Mozilla, Sugardaddies, Sustainability and Targets

There has been a massive uproar regarding John Lilly’s post about Apple’s dubious update/install process of Safari (follow up regarding competition). I don’t think it needs to be discussed, but John Gruber (Apple fanboy extraodinaire) has a great post regarding exactly why it is wrong. The hoo-haa has largely been largely focused on the idea that this move jeopardises Mozilla’s primary income source, that is searches performed on Google originating from Firefox. Mitchell Baker has extended the commentary writing about her experiences with people often taking this, protecting your income stream, angle on conversations.

Let me show you how I see Mozilla’s angle on this. I don’t think Mozilla gives a flying duck about earning $20 million or $60 million from Google. Looking at their most recent financials you will see that the money is clearly not an issue. They are sitting on a nest egg of almost $60 million, with outgoings of around $20million. In the coming year, I suppose we can estimate that outgoings may be around $30million and even assuming that this move from Apple does squeeze the income down (which I doubt very much) the Foundation will still be turning over a tidy profit. It’s also good to keep in mind, that we don’t need to even speculate for more than a year over Mozilla’s financial situation. The books will be published. 

A recurring theme throughout Mitchell Baker’s writing is sustainability and I have no doubt that even with a hypothetic 50% dive in earnings the Mozilla Foundation will remain self-sufficient.

Now before I cast some nasturtiums of my own and add a little bit of food to the fire let me say this. I have no doubt that what John has said as CEO of the Mozilla Corporation is exactly what he means. However something that hasn’t been disclosed are details of the position of CEO of the Mozilla Corporation. I’m certain that in the contract of CEO there are certain goals that must be met and if they are exceeded, certain bonuses will be paid. If this isn’t true, then by all means I will eat my words, however I think that for any person to perform there should be a carrot and there is no reason that the Mozilla Corporation should be any different. (Although after I’ve thought about this, it’s certainly possible that a bonus could be paid purely on a board decision rather than any particular metrics)

It certainly is possible that market share or revenue is a KPI for the CEO or at the very least taken into consideration when their bonus review comes around and comments such as John’s could be seen as influenced by this. Now, don’t take this the wrong way, it is always going to be a hard line to walk and I have no doubt that John, Mitchell and the Mozilla Corporation will continue take Mozilla’s mission forward.

APIs are Hard but fun

Currently I’m working on an abstraction layer for the Google Maps API, this is purely written in Javascript, allowing any language to produce JSON objects and pass them quite seemlessly onto a Google Map. Originally this was planned to be able to be used across maps APIs (Virtual Earth, Yahoo Maps) but has descended into just being Google Maps – to begin with anyway. Currently the plan is to provide a set of handlers that know how to process specific datatypes and interact with the map ie. placing the markers, drawing the routes and monitoring changes. I think going forward, this can really help us at Xebidy move quickly, building rich location based applications very quickly.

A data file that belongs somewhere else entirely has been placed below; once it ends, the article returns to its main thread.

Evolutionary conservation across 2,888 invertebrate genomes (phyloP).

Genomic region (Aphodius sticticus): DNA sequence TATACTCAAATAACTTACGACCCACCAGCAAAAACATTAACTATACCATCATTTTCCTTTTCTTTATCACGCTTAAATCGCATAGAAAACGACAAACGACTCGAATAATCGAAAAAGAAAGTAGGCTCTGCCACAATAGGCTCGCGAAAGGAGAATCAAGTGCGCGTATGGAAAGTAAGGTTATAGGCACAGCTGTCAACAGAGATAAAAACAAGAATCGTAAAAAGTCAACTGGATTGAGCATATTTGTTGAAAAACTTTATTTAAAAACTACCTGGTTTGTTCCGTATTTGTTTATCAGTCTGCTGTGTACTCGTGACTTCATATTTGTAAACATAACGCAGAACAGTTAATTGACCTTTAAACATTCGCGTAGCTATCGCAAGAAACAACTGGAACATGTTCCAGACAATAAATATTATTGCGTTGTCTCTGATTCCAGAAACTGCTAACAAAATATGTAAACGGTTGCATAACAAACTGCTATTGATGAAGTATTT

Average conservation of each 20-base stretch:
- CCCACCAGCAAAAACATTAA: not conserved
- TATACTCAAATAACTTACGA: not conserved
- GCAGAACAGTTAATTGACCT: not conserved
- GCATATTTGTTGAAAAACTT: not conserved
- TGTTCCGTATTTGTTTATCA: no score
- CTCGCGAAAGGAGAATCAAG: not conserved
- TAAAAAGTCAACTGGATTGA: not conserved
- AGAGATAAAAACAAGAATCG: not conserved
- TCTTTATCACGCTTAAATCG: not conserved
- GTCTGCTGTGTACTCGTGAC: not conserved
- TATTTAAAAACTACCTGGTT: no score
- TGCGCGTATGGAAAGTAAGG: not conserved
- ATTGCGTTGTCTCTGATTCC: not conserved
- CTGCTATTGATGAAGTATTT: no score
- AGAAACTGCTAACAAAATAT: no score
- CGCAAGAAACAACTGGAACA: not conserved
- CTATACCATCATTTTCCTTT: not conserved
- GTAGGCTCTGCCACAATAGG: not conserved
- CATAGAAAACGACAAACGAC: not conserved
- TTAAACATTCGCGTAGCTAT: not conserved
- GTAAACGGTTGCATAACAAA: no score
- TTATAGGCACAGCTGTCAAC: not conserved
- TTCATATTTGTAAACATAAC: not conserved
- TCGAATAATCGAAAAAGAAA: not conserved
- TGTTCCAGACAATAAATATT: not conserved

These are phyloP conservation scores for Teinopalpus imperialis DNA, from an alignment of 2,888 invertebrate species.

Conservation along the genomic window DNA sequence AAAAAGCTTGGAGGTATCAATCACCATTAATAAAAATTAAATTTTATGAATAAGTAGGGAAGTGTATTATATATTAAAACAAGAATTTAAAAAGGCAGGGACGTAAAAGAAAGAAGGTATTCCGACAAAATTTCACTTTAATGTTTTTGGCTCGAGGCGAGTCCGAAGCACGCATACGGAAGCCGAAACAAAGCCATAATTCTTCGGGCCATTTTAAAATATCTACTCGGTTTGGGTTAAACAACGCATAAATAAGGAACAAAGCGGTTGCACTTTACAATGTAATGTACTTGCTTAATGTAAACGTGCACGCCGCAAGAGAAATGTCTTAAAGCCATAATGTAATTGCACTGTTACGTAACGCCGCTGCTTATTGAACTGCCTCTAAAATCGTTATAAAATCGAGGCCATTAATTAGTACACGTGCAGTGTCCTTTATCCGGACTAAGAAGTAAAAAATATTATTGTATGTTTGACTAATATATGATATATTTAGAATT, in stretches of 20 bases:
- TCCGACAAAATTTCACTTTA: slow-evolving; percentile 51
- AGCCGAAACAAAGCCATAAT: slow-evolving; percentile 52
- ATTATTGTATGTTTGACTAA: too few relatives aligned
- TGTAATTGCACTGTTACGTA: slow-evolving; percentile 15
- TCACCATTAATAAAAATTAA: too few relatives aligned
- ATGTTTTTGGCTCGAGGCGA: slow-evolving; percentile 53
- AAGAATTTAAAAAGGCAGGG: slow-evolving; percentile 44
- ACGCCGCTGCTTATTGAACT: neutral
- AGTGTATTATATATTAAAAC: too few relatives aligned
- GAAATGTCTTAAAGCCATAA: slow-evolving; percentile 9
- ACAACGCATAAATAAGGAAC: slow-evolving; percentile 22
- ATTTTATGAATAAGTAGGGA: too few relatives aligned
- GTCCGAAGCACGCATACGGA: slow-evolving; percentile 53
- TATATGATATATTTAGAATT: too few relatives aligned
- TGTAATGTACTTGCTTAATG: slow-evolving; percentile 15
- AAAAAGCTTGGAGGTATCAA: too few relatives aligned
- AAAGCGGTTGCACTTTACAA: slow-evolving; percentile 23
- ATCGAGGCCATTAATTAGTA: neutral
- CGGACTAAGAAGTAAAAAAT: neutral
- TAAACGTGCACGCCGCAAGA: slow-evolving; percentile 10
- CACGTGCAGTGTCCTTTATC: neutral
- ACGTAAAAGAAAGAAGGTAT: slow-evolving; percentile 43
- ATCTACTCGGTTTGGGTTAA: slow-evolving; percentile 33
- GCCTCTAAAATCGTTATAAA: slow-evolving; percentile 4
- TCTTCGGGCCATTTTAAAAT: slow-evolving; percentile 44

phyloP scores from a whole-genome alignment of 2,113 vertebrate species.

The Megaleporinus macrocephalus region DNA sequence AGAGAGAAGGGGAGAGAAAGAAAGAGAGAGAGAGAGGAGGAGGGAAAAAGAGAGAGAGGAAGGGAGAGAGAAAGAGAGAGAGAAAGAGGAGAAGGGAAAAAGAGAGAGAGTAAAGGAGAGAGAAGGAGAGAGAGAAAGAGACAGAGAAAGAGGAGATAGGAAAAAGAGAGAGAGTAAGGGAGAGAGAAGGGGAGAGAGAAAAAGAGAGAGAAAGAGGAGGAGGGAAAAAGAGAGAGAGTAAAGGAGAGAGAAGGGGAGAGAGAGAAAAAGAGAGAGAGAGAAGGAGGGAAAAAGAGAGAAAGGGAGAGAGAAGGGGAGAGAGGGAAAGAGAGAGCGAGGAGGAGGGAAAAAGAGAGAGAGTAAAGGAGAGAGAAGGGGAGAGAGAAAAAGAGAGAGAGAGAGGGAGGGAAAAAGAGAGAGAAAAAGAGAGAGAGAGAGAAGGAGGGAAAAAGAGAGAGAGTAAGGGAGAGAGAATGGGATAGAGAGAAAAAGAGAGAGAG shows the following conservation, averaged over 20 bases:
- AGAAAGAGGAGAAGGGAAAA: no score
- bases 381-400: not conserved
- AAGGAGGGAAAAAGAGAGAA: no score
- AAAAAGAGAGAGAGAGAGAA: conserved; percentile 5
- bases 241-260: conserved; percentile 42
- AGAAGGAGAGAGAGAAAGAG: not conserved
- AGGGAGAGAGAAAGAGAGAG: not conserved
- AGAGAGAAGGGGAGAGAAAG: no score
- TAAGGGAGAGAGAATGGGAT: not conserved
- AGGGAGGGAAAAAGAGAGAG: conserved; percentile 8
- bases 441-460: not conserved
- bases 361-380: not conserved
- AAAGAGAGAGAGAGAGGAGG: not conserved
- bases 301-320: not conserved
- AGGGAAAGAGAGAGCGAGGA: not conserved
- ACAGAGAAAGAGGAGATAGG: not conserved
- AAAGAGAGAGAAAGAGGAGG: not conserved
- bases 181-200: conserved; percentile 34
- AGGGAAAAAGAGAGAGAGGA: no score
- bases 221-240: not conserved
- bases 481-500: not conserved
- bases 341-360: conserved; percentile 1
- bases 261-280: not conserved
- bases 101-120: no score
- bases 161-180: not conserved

It has been mentioned a number of times recently (though I can’t think who, probably John Resig) that building API’s is hard and I can’t help but agree. While it’s definitely challenging, I think it can be an extremely rewarding thing to get right. Developers really do feel the benefits of having a well thought out APIs with productivity gains and less headaches.

One of the biggest curses yet greatest benefits of using Javascript is the many ways you can morph the language. Using ‘apply’ and ‘call’ you can provide a developer down the track some powerful built-in functionality. Throughout the XEMap API I’ve tried to avoid any developers ever instantiating a handler of their own (no new XELocationHandler). This lets me rewrite the this variable whenever or however I please. To store configuration variables I pass an options array to each function. This in turn leaves those functions to be reusable out of the context of the API.


Something that amazes me in whatever I do, is how ecosystems form. So I thought that I would do a little bit of research as to what defines an ecosystem and learn a little bit more about them. The ever faithful Wikipedia defines it as:

An ecosystem is a natural unit consisting of all plants, animals and micro-organisms (biotic factors) in an area functioning together with all of the non-living physical (abiotic) factors of the environment.

There are 2 (which have interested me) instances of ecosystems (which aren’t necessarily mutually exclusive) operating here in Queenstown. The first are the bars, each has their niche, taking a certain subset of customers. When one closes, yet another subset of these punters move to one of a few places, either another pub/bar or a food outlet. Obviously, this timeframe becomes the niche for that establishment. One of these is bars, Bar-up pretty much caters to the workers at the other bars. There were 2 food outlets Fergburger and the Night/Day, this serviced the ecosystem perfectly – Fergburger is more expensive, tastier and better of quality, where as the Night/Day was cheaper, not as high a quality but much quicker and easier to grab on your way home.

Obviously, drunken revelers are hungry people and these 2 food outlets are an important part of the system. It was about 5 months ago that the equivalent of an oil-slick happened, the Night/Day burnt down. Now, 5 months later the ecosystem has just started recovering – people are used to heading to the bakery at 6am when it opens, when they sell yesterdays salad roll 2 for $3. It turns out though that the town is over correcting with 2 24 hour supermarkets slated to open in the next couple of months.